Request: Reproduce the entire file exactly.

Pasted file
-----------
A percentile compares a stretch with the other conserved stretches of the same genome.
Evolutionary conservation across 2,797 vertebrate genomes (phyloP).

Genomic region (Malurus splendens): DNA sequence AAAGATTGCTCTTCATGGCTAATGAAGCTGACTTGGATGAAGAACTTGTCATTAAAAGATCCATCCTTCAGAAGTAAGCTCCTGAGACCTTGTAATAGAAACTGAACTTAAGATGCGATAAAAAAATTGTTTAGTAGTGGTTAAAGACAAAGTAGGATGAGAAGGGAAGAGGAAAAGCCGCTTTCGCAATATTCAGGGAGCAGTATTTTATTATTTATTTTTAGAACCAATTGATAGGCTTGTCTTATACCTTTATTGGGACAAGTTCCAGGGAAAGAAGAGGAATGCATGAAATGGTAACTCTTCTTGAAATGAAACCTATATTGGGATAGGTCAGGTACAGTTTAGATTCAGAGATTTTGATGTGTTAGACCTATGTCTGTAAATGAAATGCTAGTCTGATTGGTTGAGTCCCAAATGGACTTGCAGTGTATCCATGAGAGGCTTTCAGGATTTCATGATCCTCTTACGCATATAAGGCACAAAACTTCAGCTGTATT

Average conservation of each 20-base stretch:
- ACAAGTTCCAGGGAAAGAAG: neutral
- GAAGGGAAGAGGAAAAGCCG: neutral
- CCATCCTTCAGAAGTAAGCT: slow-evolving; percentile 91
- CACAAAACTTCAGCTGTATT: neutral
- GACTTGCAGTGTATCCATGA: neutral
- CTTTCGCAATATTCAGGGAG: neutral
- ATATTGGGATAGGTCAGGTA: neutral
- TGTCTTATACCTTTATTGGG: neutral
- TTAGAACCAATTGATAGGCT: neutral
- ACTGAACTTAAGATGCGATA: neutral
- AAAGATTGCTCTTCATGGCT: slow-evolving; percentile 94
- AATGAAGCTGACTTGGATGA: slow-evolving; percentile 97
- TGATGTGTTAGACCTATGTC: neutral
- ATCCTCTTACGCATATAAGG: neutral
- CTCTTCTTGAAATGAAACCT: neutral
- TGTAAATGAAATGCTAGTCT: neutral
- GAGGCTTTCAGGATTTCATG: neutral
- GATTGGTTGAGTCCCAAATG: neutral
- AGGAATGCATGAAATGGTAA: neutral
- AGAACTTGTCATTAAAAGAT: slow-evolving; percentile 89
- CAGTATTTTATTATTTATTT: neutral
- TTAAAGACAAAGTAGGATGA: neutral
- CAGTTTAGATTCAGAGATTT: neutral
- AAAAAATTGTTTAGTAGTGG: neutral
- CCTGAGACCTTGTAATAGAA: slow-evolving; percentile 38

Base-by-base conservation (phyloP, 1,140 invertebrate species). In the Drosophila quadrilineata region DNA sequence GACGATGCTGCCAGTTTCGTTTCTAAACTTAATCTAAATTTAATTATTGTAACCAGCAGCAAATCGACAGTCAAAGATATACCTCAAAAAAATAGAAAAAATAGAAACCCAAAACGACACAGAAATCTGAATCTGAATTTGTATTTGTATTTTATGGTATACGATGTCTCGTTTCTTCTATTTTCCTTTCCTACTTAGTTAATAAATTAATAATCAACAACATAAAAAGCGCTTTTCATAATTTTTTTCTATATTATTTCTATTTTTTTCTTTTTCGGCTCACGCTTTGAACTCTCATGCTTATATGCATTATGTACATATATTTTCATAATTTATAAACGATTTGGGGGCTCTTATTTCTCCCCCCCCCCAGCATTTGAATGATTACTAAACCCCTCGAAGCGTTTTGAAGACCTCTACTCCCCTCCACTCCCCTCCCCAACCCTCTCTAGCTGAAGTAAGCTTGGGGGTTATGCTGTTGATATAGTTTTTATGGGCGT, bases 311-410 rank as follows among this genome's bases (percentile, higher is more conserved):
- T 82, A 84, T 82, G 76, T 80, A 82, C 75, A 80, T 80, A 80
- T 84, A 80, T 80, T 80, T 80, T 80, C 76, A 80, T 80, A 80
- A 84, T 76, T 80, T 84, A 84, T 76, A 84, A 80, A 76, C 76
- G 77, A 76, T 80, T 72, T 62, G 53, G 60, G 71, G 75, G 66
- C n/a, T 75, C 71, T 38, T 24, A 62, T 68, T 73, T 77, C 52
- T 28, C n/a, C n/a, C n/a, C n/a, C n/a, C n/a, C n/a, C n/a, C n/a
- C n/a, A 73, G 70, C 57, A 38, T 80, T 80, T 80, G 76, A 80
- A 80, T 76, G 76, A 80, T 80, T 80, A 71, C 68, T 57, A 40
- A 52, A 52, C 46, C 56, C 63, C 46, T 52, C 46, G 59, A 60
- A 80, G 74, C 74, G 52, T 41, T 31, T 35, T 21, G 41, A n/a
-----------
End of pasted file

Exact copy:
A percentile compares a stretch with the other conserved stretches of the same genome.
Evolutionary conservation across 2,797 vertebrate genomes (phyloP).

Genomic region (Malurus splendens): DNA sequence AAAGATTGCTCTTCATGGCTAATGAAGCTGACTTGGATGAAGAACTTGTCATTAAAAGATCCATCCTTCAGAAGTAAGCTCCTGAGACCTTGTAATAGAAACTGAACTTAAGATGCGATAAAAAAATTGTTTAGTAGTGGTTAAAGACAAAGTAGGATGAGAAGGGAAGAGGAAAAGCCGCTTTCGCAATATTCAGGGAGCAGTATTTTATTATTTATTTTTAGAACCAATTGATAGGCTTGTCTTATACCTTTATTGGGACAAGTTCCAGGGAAAGAAGAGGAATGCATGAAATGGTAACTCTTCTTGAAATGAAACCTATATTGGGATAGGTCAGGTACAGTTTAGATTCAGAGATTTTGATGTGTTAGACCTATGTCTGTAAATGAAATGCTAGTCTGATTGGTTGAGTCCCAAATGGACTTGCAGTGTATCCATGAGAGGCTTTCAGGATTTCATGATCCTCTTACGCATATAAGGCACAAAACTTCAGCTGTATT

Average conservation of each 20-base stretch:
- ACAAGTTCCAGGGAAAGAAG: neutral
- GAAGGGAAGAGGAAAAGCCG: neutral
- CCATCCTTCAGAAGTAAGCT: slow-evolving; percentile 91
- CACAAAACTTCAGCTGTATT: neutral
- GACTTGCAGTGTATCCATGA: neutral
- CTTTCGCAATATTCAGGGAG: neutral
- ATATTGGGATAGGTCAGGTA: neutral
- TGTCTTATACCTTTATTGGG: neutral
- TTAGAACCAATTGATAGGCT: neutral
- ACTGAACTTAAGATGCGATA: neutral
- AAAGATTGCTCTTCATGGCT: slow-evolving; percentile 94
- AATGAAGCTGACTTGGATGA: slow-evolving; percentile 97
- TGATGTGTTAGACCTATGTC: neutral
- ATCCTCTTACGCATATAAGG: neutral
- CTCTTCTTGAAATGAAACCT: neutral
- TGTAAATGAAATGCTAGTCT: neutral
- GAGGCTTTCAGGATTTCATG: neutral
- GATTGGTTGAGTCCCAAATG: neutral
- AGGAATGCATGAAATGGTAA: neutral
- AGAACTTGTCATTAAAAGAT: slow-evolving; percentile 89
- CAGTATTTTATTATTTATTT: neutral
- TTAAAGACAAAGTAGGATGA: neutral
- CAGTTTAGATTCAGAGATTT: neutral
- AAAAAATTGTTTAGTAGTGG: neutral
- CCTGAGACCTTGTAATAGAA: slow-evolving; percentile 38

Base-by-base conservation (phyloP, 1,140 invertebrate species). In the Drosophila quadrilineata region DNA sequence GACGATGCTGCCAGTTTCGTTTCTAAACTTAATCTAAATTTAATTATTGTAACCAGCAGCAAATCGACAGTCAAAGATATACCTCAAAAAAATAGAAAAAATAGAAACCCAAAACGACACAGAAATCTGAATCTGAATTTGTATTTGTATTTTATGGTATACGATGTCTCGTTTCTTCTATTTTCCTTTCCTACTTAGTTAATAAATTAATAATCAACAACATAAAAAGCGCTTTTCATAATTTTTTTCTATATTATTTCTATTTTTTTCTTTTTCGGCTCACGCTTTGAACTCTCATGCTTATATGCATTATGTACATATATTTTCATAATTTATAAACGATTTGGGGGCTCTTATTTCTCCCCCCCCCCAGCATTTGAATGATTACTAAACCCCTCGAAGCGTTTTGAAGACCTCTACTCCCCTCCACTCCCCTCCCCAACCCTCTCTAGCTGAAGTAAGCTTGGGGGTTATGCTGTTGATATAGTTTTTATGGGCGT, bases 311-410 rank as follows among this genome's bases (percentile, higher is more conserved):
- T 82, A 84, T 82, G 76, T 80, A 82, C 75, A 80, T 80, A 80
- T 84, A 80, T 80, T 80, T 80, T 80, C 76, A 80, T 80, A 80
- A 84, T 76, T 80, T 84, A 84, T 76, A 84, A 80, A 76, C 76
- G 77, A 76, T 80, T 72, T 62, G 53, G 60, G 71, G 75, G 66
- C n/a, T 75, C 71, T 38, T 24, A 62, T 68, T 73, T 77, C 52
- T 28, C n/a, C n/a, C n/a, C n/a, C n/a, C n/a, C n/a, C n/a, C n/a
- C n/a, A 73, G 70, C 57, A 38, T 80, T 80, T 80, G 76, A 80
- A 80, T 76, G 76, A 80, T 80, T 80, A 71, C 68, T 57, A 40
- A 52, A 52, C 46, C 56, C 63, C 46, T 52, C 46, G 59, A 60
- A 80, G 74, C 74, G 52, T 41, T 31, T 35, T 21, G 41, A n/a